Slight deterioration in global peace index


Global peacefulness deteriorated by a very small margin (.07%) over the past year – the smallest change since 2011 as more countries recorded an improvement in peacefulness than a deterioration, according to the latest Global Peace Index (GPI) report.

Over the last year, 87 countries recorded an improvement, while 73 recorded a deterioration in peacefulness, according to the recently released 2021 GPI, which ranks 163 independent states and territories according to their level of peacefulness.

The 2021 GPI, produced by the Institute for Economics and Peace (IEP), reveals a world in which the conflicts and crises that emerged in the past decade have begun to abate, only to be replaced with a new wave of tension and uncertainty as a result of the COVID-19 pandemic and rising tensions between many of the major powers.

“The full impact of the COVID-19 pandemic on peacefulness is still unfolding. While some forms of violence declined in the short term, growing unease with lockdowns and rising economic uncertainty resulted in civil unrest increasing in 2020. Over 5 000 pandemic-related violent events were recorded between January 2020 and April 2021. It is still too early to fully gauge the long-term effects of the pandemic on peace. However, the changing economic conditions in many nations increases the likelihood of political instability and violent demonstrations,” the GPI 2021 report said.

Iceland remains the most peaceful country in the world, a position it has held since 2008. It is joined at the top of the index by New Zealand, Denmark, Portugal, and Slovenia. Afghanistan is the least peaceful country in the world for the fourth consecutive year, followed by Yemen, Syria, South Sudan, and Iraq.

Only three of the nine regions in the world became more peaceful over the past year. The largest improvement occurred in the Middle East and North Africa (MENA), followed by Europe and South Asia. However, MENA still remains the least peaceful region in the world. An improvement in the level of Ongoing Conflict in MENA was the biggest driver of increased peacefulness, with every indicator on the domain, recording an improvement.

The largest regional deterioration occurred in North America, which deteriorated across all three GPI domains. The primary driver of this fall in peacefulness was a deterioration on the Safety and Security domain, especially in the United States, where growing civil unrest led to increasing perceptions of criminality and political instability, and more violent demonstrations.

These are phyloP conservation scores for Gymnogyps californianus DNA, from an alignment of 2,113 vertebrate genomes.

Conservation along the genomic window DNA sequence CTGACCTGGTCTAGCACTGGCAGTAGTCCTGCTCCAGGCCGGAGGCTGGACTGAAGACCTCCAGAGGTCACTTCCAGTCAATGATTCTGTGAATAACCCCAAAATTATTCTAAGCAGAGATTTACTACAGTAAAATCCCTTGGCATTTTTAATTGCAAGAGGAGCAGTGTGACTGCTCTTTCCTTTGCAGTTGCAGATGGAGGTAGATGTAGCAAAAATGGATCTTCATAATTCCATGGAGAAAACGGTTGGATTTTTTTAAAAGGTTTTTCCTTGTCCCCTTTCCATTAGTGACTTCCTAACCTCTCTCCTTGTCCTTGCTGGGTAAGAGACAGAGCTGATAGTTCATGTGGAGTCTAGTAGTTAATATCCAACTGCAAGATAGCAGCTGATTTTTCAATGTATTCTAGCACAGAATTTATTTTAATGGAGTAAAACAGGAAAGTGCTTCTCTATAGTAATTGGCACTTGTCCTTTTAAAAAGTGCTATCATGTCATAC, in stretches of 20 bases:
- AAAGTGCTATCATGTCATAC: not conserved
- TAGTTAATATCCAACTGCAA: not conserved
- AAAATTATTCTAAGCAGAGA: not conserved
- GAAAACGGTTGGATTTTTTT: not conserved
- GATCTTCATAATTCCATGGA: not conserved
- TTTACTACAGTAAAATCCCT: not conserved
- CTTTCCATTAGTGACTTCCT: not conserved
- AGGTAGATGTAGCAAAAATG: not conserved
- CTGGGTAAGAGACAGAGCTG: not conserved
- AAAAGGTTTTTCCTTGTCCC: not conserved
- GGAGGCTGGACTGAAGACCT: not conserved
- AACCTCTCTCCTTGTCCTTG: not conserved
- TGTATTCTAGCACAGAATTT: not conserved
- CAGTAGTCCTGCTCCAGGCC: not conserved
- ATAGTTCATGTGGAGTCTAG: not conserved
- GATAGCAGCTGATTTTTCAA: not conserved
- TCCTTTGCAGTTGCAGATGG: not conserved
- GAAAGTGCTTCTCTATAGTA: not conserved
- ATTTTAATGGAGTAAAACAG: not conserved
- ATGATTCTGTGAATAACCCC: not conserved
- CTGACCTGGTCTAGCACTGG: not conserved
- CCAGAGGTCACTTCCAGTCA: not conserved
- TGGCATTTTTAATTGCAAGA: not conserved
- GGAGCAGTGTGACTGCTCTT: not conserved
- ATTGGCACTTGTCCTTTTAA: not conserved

In the past fifteen years peacefulness has fallen, with the average country score deteriorating by just under 2%. Of the 163 countries in the GPI, 86 recorded improvements, while 75 recorded deteriorations. Two of the three GPI domains deteriorated over the past decade, with Ongoing Conflict deteriorating by 6.2 per cent and Safety and Security deteriorating by 2.5 per cent. Militarisation was the only domain to improve.

Terrorism and civil unrest have been the biggest contributors to the global deterioration in peacefulness. Ninety countries recorded increased terrorist activity, while only 50 had lower levels of terrorism. However, after peaking in 2014, during the height of the Syrian civil war, total deaths from terrorism have fallen every year for the last six years, with the largest falls occurring in Syria, Iraq, and Nigeria.

Although the impact of terrorism and conflict have fallen over the past six years, the level of civil and political unrest has risen, the GPI found. The number of violent demonstrations rose in 61 countries since 2008, and fell in just 27 countries. There was a 244 per cent increase globally in riots, general strikes, and anti-government demonstrations between 2011 and 2019. There is currently no sign that this trend is abating.

In 2021 the Ongoing Conflict domain improved for the first time since 2015, with falls in the total number of conflicts fought, and a decrease in the overall intensity of internal conflict. Twenty-one countries improved on internal conflicts fought, while only one deteriorated. However, although the total number of conflict-related deaths has been falling for the past six years, the total number of conflicts and deaths is still much higher than a decade ago. Since 2010, the number of conflicts globally has increased by 88 per cent.

The economic impact of violence to the global economy in 2020 was $14.96 trillion in purchasing power parity (PPP) terms. This figure is equivalent to 11.6 per cent of the world’s economic activity (gross world product) or $1 942 per person. Syria, South Sudan, Afghanistan, and the Central African Republic incurred the largest proportional economic cost of violence in 2020, equivalent to 82, 42, 40, and 37 per cent of GDP, respectively.

Around 18 per cent of people globally have suffered from an experience of violence, meaning that they or someone they know experienced serious harm from violent crime at some point in the last two years. The experience of violence is highest in sub-Saharan Africa, where there are five countries where more than half of the population have had a recent experience of violence.

Despite the high fear of violence across the world, most people feel that the world is getting safer, the GPI found. Nearly 75 per cent of people globally feel as safe or more safe today than they did five years ago. The region that fared the worst was South America, where over 50 per cent of those surveyed felt less safe than five years ago.